Hometown Honoree: Purvi Padia

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“I was born in NYC and moved to the Lexington area when I was 5. My parents loved the big city but wanted to raise children in a place that felt more like home, and they couldn’t have chosen a better place than Lexington. No matter where I’ve gone and what I’ve done in life, those small town values that Lexington helped instill in me have always given me a perspective that I would never otherwise have. Going to Lexington HS and playing tennis for a team that I was so proud to be a part of has played a huge role in shaping the person that I have grown up to be. I am so grateful to that community for showing me the importance of community, kindness, inclusivity and the true power of cheering for one another.”


“I left Lexington in 1996 to go to college at the University of Michigan and then moved to NYC in 2000 where I still currently live. After 8 years in the corporate design industry, I went back to school to get my Masters in Interior Design and opened my design firm in 2009. I married my college sweetheart (in Ohio, of course!) in 2005. I now split my time between Interior Design, Project Lion (a UNICEF initiative I founded), sitting on multiple non profit boards, being a mother to my 11 year old son and 7 year old daughter and fueling my passion for travel. Thank you Big Lex for giving me a foundation that has always served me so well!”


Purvi enjoys her coffee with almond milk—yum!

Purvi Padia Chooses: UNICEF Project Lion



Saroo Brierley was just 5 the day he became separated from his brother at a railway station in India and ended up alone on a speeding train that took him 1,000 miles away from home. The saga of how he survived life on the streets and his eventual adoption by an Australian couple inspired the 2016 movie "Lion." It also called attention to the plight of India’s “forgotten” children — those forced to survive without parents or family.

Today, 1.5 million children are growing up in residential institutions in India. Often privately run and poorly regulated, these facilities can leave children extremely vulnerable to abuse, exploitation and neglect. To protect them and give them their fair chance at a better life, UNICEF USA launched Project Lion with a generous seed grant from Purvi and Harsh Padia.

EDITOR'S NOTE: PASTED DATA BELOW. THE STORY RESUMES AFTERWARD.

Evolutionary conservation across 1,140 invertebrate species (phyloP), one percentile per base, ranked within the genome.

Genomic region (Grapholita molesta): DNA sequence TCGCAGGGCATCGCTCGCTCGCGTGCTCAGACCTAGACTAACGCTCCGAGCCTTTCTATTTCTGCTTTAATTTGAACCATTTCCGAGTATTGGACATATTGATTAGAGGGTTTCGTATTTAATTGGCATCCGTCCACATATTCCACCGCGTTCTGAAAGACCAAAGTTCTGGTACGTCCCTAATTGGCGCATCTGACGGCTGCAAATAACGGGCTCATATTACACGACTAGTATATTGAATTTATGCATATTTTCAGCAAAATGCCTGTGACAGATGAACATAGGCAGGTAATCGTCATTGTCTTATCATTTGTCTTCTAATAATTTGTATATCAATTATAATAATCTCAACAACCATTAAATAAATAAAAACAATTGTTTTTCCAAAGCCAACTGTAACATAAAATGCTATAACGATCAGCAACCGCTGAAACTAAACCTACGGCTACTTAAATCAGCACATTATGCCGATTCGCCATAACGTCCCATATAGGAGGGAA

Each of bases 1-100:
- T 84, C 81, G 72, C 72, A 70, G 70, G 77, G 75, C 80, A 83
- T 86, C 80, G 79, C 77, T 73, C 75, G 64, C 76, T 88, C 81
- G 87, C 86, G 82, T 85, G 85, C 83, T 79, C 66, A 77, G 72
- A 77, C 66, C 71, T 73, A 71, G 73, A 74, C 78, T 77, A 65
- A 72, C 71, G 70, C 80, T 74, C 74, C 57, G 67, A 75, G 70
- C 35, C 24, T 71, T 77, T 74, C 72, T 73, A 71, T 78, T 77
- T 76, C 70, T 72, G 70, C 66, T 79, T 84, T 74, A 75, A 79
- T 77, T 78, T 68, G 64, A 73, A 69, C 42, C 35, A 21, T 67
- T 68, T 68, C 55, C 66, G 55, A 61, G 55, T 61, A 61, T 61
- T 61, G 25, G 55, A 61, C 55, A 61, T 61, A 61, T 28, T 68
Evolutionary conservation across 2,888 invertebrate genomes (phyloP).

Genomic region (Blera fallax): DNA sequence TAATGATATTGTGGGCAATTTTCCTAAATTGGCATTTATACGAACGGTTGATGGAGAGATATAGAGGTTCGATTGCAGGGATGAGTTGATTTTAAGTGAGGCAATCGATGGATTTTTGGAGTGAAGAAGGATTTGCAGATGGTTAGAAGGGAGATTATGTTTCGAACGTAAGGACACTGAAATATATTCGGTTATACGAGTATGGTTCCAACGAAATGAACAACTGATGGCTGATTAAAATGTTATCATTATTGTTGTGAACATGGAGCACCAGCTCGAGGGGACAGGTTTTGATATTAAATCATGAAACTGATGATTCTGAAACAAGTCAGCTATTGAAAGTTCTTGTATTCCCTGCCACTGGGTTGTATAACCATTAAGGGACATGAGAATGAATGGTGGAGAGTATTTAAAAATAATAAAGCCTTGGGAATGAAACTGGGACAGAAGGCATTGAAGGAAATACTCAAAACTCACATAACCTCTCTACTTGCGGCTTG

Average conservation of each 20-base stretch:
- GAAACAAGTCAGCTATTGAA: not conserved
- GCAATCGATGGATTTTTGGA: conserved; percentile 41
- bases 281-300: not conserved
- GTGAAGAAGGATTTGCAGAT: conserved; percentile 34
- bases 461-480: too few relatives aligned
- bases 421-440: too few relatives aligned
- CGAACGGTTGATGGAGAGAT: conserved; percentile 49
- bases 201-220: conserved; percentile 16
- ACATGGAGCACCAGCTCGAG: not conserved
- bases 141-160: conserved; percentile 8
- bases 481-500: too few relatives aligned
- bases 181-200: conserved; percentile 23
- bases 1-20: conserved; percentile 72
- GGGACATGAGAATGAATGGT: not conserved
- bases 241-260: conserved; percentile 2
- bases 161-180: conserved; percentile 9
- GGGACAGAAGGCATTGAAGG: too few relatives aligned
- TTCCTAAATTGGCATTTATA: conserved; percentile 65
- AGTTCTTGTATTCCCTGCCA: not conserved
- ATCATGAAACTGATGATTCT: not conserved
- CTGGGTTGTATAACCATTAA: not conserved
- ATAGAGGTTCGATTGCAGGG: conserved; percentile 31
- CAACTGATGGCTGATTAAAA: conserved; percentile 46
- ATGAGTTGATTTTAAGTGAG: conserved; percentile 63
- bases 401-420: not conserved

Project Lion is a three-year program seeking to improve the lives of 200,000 of these children by:

  • Enforcing standards of care: Establishing a monitoring system in residential facilities to ensure children have access to proper education, adequate nutrition and health and protection services, targeting residences in Gujarat, Odisha, Maharashtra, Jharkhand, Karnataka, Jammu and Kashmir, Uttar Pradesh and Chhattisgarh.

  • Strengthening the child protection workforce: UNICEF will provide training to social workers, caregivers, staff and management at child care institutions and other child protection actors to ensure that they have the knowledge, skills and expertise to provide quality support for children without family care.

  • Providing services for vulnerable families: Support services will be provided to vulnerable families across 50 districts to ensure that at-risk children are able to stay with their families. These include rehabilitative services for children who have been reunited with their families.

  • Modeling alternatives: To learn more about alternative child care experiences, including community-based care, UNICEF will develop a model in three states, document findings, and eventually expand successful models to benefit more children who are living without parental care.

This critical program ensures that the thousands of Indian children who’ve been left without family can grow up in loving, stable, nurturing and protective environments.

For the month of August in honor of our #everynickelcounts campaign a nickel of every sale will be directed to this incredible nonprofit project.

For more information or to make a donation please visit: https://www.unicefusa.org/mission/protect/project-lion